Systemic innovation is far from abstract – it is often required for the full value of radical innovations to be realised: “For example, for the invention of the car to transform the nature of transport, a whole raft of complementary innovations in terms of products and services (petrol stations, driving schools, road traffic management and so on) and regulations were necessary… until these were in place, cars remained less efficient than carriages and poorly diffused.” Much the same could be said about the last 30 years of innovations in ICTs.
Perhaps unsurprisingly, a better understanding of systems plays an central role in systemic innovation. A defining feature of complex systems is that changes in one part affect other parts. As the NESTA paper explains, systemic innovation borrows from this to describe a set of interconnected innovations, where each is dependent on the other, with innovations being implemented in the different parts of a given system, and in the ways that those parts interact. In line with this, systemic innovation has been defined as “innovations that require significant adjustments in other parts of the system they are embedded in”. This diagram below, for example, gives us the systems map of the supply chain for a humble cup of tea. To change something as seemingly simple as how we drink tea, we may need to innovate throughout the system.
If we think that systemic innovation is important, it then becomes vital to discuss how to bring about such changes. Many argue that a single organisation or firm cannot undertake the full range of complementary innovations needed for systemic change. The Net-Works model is again instructive: it required global private sector experience, local enterprises, communities and social enterprises, together with researchers and NGOs. Some have argued that true systemic innovation always demands such ‘open innovation’ models:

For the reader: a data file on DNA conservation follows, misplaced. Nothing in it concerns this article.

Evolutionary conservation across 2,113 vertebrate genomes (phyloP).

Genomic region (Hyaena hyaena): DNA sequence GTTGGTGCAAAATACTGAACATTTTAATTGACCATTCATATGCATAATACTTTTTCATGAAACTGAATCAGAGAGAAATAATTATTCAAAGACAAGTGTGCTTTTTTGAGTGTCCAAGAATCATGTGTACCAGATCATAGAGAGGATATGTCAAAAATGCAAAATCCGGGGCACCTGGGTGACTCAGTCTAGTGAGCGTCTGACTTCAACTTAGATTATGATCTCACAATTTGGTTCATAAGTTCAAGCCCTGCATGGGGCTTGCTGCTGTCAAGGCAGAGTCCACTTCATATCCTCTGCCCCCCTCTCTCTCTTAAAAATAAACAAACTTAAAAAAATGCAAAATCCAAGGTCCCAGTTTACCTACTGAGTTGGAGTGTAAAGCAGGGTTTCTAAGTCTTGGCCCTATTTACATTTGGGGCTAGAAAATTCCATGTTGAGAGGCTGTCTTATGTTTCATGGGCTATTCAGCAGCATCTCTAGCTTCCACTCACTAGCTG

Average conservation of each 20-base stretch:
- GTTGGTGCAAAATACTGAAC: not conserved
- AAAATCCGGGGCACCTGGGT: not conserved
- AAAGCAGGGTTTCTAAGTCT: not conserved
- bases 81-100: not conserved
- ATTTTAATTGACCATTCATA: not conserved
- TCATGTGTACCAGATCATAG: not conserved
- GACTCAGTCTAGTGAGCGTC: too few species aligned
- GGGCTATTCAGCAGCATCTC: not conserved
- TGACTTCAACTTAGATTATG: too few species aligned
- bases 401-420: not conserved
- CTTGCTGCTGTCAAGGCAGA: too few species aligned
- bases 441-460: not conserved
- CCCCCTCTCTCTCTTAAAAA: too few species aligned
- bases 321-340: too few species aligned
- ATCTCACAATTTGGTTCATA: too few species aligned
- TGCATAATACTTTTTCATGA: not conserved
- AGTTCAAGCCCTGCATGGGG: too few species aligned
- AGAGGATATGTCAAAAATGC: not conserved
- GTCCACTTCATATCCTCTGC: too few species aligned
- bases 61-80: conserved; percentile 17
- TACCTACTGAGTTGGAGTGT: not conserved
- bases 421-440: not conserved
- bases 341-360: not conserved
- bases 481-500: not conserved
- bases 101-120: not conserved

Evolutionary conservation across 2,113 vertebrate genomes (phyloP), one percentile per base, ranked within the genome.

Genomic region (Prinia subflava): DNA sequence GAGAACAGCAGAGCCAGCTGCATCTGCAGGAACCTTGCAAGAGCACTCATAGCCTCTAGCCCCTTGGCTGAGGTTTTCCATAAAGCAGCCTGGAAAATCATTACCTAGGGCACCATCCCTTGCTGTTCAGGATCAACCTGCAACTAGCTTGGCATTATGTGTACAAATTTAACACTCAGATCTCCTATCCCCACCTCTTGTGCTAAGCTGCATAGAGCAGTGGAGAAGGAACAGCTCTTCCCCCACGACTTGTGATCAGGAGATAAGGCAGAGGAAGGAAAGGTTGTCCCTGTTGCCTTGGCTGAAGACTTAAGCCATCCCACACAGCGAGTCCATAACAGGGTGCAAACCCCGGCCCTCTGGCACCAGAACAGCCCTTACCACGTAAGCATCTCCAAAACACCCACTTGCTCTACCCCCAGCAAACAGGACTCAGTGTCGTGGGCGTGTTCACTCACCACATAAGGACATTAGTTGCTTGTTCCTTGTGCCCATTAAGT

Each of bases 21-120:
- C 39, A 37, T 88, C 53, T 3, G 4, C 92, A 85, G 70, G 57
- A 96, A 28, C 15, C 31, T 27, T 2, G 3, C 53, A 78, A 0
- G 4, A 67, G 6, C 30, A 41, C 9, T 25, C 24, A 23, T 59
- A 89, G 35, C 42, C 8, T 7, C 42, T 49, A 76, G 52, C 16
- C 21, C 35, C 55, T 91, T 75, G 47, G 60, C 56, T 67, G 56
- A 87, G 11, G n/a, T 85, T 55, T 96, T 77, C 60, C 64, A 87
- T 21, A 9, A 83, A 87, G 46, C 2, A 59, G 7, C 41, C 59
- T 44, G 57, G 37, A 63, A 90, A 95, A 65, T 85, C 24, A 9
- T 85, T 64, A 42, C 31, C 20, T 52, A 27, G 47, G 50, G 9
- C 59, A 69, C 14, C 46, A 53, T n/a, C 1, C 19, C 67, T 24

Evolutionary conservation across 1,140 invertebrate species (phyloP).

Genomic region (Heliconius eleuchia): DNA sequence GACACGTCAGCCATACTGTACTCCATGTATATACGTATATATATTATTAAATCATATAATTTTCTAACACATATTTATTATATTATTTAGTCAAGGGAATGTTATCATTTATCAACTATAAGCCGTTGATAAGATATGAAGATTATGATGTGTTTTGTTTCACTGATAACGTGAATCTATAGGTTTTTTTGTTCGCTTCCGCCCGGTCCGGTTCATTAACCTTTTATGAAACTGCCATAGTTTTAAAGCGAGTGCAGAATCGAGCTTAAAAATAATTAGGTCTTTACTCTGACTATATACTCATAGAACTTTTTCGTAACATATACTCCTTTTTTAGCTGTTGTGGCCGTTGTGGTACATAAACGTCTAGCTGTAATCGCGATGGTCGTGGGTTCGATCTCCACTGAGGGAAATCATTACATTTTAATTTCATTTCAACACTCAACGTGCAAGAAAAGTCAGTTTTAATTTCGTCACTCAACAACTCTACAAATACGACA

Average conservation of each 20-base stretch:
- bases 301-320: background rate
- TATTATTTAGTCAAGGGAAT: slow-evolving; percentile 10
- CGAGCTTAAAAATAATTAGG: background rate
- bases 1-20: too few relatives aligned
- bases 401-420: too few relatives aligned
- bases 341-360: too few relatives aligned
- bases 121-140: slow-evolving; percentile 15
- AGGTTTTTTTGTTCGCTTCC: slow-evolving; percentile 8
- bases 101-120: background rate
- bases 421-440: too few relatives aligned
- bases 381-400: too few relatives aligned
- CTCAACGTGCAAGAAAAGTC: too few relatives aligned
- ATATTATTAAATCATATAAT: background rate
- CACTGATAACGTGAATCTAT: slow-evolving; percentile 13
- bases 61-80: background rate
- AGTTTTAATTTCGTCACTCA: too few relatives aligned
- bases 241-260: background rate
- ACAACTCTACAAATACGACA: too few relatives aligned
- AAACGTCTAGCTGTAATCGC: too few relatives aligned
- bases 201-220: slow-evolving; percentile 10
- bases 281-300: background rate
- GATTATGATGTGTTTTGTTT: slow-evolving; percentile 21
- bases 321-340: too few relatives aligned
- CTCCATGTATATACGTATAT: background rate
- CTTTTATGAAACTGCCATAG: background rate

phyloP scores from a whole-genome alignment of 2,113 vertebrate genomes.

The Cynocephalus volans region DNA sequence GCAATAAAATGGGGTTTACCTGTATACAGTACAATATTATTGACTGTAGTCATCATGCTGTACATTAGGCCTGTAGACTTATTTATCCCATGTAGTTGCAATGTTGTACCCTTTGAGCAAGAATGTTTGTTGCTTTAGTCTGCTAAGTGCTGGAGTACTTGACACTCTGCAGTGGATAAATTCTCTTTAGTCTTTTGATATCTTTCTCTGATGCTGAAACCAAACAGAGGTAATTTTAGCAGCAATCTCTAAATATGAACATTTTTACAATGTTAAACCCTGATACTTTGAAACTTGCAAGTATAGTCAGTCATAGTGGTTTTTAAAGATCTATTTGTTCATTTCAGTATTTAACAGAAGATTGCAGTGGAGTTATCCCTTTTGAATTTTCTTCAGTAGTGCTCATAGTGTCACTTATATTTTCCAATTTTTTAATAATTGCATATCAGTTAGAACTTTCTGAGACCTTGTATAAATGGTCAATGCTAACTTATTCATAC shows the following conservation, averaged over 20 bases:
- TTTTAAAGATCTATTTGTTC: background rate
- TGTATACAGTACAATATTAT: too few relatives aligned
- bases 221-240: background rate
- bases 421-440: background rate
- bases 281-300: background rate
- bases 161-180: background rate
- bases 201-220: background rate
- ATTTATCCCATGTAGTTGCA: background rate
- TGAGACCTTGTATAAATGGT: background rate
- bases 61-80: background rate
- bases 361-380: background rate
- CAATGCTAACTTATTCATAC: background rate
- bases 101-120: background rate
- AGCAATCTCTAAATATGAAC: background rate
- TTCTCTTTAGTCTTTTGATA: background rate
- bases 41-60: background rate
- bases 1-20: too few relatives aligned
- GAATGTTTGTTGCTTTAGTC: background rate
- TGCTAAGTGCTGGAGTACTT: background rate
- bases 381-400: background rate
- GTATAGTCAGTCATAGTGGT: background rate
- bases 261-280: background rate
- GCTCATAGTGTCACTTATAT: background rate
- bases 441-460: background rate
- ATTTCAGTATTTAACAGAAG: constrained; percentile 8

In systemic innovation processes, organisations need to coordinate as well with producers of complementary products and in many cases even with the direct competitors to ensure the viability of the innovation, rather than coordinating solely with suppliers and customers as is frequently the case in closed innovation models… there is a significant role for networks and new forms of collaboration in driving systemic change.
The NESTA work is important because it is one of the first sustained and detailed attempts to look at systemic innovation in social contexts. Social systemic innovation is arguably even harder than in business, because it requires “a complex interaction of public policy and reforms to legislation, changes to organisational cultures and practices as well as shifts in attitudes and behaviour.” As readers of this blog will be well aware, “change in complex systems is particularly hard to achieve because it requires changes in mentalities, structures and processes. Systems are also slow to shift because they tend to be optimised around their current forms and powerful interests combine with personal relationships to maintain the status quo.”
It does seem clear that if we are to tackle some of the pressing development challenges of today, we will need a broader understanding of what systemic innovation is possible, how it might be catalysed, and how it can be better orchestrated, supported and / or facilitated. Like the Net-Works example, we will need to take a cross-sectoral approach, looking at the public, private and third sectors to see how public policy, business cultures and practices, social movements and attitudes and behaviours interact and interconnect to effect systemic innovation.
Of course, as the NESTA report highlights for social problems more generally, systemic innovation in development and humanitarian contexts won’t be easy. But if we can get it right, who knows what we might land?